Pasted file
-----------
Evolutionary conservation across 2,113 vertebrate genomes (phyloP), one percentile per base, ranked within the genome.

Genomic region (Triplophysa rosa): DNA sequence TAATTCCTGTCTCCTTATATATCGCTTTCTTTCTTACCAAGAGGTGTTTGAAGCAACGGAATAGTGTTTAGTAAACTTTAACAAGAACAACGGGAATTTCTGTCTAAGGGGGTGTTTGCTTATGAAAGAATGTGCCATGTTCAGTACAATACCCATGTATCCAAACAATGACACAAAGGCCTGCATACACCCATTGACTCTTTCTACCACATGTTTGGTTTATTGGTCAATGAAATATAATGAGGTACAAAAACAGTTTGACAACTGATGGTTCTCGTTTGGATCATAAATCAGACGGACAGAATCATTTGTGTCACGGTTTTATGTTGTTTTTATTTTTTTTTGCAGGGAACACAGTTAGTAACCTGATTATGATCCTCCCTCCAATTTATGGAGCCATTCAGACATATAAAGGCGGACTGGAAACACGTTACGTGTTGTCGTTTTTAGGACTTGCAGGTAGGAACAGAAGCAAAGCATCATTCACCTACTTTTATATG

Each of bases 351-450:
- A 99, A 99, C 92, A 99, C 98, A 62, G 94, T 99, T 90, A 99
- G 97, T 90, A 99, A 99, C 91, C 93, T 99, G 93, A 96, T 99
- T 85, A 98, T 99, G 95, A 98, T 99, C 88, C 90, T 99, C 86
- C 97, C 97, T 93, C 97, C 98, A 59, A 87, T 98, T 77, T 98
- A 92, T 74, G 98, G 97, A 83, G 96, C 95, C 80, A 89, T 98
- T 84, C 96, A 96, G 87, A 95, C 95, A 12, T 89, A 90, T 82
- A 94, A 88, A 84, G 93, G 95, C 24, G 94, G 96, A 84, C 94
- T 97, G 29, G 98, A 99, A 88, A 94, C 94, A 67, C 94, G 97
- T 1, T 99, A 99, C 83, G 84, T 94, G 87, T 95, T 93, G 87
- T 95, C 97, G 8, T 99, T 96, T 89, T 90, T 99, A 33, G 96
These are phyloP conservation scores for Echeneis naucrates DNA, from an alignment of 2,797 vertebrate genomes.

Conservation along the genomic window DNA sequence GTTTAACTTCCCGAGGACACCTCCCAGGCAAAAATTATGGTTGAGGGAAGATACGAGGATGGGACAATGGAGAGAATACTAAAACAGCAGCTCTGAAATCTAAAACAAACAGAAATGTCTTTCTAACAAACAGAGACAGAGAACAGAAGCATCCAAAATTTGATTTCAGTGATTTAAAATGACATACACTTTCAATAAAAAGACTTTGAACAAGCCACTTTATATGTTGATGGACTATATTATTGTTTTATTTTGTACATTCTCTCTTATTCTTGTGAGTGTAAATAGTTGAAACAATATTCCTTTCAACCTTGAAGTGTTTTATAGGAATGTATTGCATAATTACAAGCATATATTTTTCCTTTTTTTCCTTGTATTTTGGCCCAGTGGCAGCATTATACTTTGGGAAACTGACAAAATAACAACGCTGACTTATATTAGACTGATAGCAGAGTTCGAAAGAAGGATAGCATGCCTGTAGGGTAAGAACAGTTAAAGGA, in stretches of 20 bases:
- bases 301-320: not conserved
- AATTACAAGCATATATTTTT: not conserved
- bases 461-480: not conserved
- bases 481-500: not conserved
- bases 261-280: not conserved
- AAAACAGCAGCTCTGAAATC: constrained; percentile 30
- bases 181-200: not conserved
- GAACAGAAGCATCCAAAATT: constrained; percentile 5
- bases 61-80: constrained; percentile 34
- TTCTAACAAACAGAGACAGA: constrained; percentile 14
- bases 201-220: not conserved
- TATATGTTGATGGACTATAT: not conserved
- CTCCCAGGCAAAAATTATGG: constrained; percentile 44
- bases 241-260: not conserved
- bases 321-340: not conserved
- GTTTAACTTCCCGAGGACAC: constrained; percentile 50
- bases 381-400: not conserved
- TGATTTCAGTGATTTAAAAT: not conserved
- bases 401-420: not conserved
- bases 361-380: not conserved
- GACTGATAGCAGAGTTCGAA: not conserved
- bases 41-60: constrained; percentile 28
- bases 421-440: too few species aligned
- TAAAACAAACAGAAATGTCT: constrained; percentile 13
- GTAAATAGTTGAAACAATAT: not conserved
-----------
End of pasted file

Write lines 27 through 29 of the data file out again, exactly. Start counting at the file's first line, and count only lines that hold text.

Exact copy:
- TATATGTTGATGGACTATAT: not conserved
- CTCCCAGGCAAAAATTATGG: constrained; percentile 44
- bases 241-260: not conserved